We know the world is a crazy place right now. Just when we think we are getting back to some sort of normalcy, some new form of crazy pops up. Since we could all use a little break from the pressure of our daily lives, we thought it was a great time to share some of our favorite tips to help reduce stress and anxiety.
1. The Physiological Sigh
There are a lot of different breathing techniques that help reduce stress and anxiety, but have you ever heard of the Physiological Sigh? Discovered in the 1930s, it can help you regain control quickly when you are felling particularly anxious or stressed.
A sigh is a particular breathing pattern - two inhales through the nose followed by a long exhale through the mouth. You may not realize it, but we sigh all the time – every 5 minutes or so. It’s an involuntary action that is essential to lung function - without it our lungs would fail! The two breaths in help increase the surface area of the lungs and remove CO2 while the long exhale causes the receptors in the heart to sense an increase in pressure and signals to the brain to slow down the heart rate. This action creates a relaxed feeling.
Some key times you may notice the natural sigh is when you are falling asleep or when you are crying. Have you ever noticed that sometimes you feel better after a good cry? Pay attention to your breathing during a big cry and you’ll find yourself naturally doing the two breaths in followed by an exhale – it’s the bodies way of naturally calming you down. By mindfully sighing a few times, you can reduce the symptoms of stress and anxiety very quickly. And it’s easy – take two breaths in through your nose followed by one long exhale through your mouth. Repeat this a couple of times and you will start to feel relaxed and at ease.
2. Walking In Nature
Just get outside and take a walk! Go to your favorite outside spot whether it’s a park, a hiking trail, or the beach. Listen to calming music or a favorite podcast but make a conscious effort to not take any phone calls. Even better, just listen to the sounds of nature around you and take an inventory of what you see and hear. Be in the moment. A stroll through nature is the perfect break to remind us of the beauty in the world. After your walk, you’ll notice that you feel relaxed and at peace.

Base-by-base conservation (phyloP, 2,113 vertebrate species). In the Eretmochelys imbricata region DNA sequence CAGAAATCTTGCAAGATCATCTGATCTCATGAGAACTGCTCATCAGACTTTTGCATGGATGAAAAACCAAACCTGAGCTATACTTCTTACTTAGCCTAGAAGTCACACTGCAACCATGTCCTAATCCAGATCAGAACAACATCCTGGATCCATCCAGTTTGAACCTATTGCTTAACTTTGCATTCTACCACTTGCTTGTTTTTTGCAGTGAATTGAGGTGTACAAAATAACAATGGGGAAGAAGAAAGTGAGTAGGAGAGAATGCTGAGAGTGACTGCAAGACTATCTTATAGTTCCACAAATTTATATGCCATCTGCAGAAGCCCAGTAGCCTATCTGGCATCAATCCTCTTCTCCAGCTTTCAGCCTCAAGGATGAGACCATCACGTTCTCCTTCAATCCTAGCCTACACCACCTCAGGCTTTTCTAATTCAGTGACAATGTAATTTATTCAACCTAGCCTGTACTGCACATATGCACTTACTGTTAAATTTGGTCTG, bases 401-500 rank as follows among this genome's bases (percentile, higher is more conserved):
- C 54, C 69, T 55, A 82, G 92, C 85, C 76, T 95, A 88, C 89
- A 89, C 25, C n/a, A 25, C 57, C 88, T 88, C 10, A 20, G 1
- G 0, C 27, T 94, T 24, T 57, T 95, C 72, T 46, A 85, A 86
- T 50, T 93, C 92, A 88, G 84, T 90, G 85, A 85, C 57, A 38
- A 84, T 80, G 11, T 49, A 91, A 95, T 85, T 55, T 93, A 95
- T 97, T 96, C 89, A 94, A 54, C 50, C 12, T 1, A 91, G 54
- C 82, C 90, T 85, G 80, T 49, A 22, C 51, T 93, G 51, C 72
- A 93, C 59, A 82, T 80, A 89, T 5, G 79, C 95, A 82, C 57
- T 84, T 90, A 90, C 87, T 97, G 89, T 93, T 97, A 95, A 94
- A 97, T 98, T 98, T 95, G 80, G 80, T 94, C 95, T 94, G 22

Laughing is great for an anxious mind…there is even research that humor can help lower anxiety as much as exercise can. Make a point to be around people who make you smile or laugh. Watch a funny movie or take time for something silly that makes you feel good. “Laughter is the best medicine” isn’t just an old saying – it’s the truth!
4 . Dial In Your Nutrition
Eating a clean, healthy diet can help you combat physical stressors. Chronic stress affects how the body uses calories, raises the body’s metabolic needs, and can increase the use and waste of important nutrients. Stress can also lead to negative eating habits which will only cause more problems down the road.
A healthy diet not only supports a healthy immune system and the repair of damaged cells, but it also provides extra energy that is crucial to the body when coping with stressful events. Studies have shown that certain foods like vegetables and those high in omega-3 fats may help regulate cortisol levels, the hormone that helps the body regulate its response to stress.
Try to avoid stress-eating. When we stress eat, we eat quickly without really noticing what or how much we are eating. This can lead to weight gain and other negative health issues. Instead, focus on mindful eating which includes making healthy food choices, paying attention to what you eat and eating slowly and thoughtfully. Meal planning can be a huge help when it comes to mindful eating.
These are just a few of our favorite stress reducers. And whether you try one (or all) of these or have some stress-reducing tricks of your own, make sure you are taking the time to care for yourself. We all deserve a little stress-free “me” time!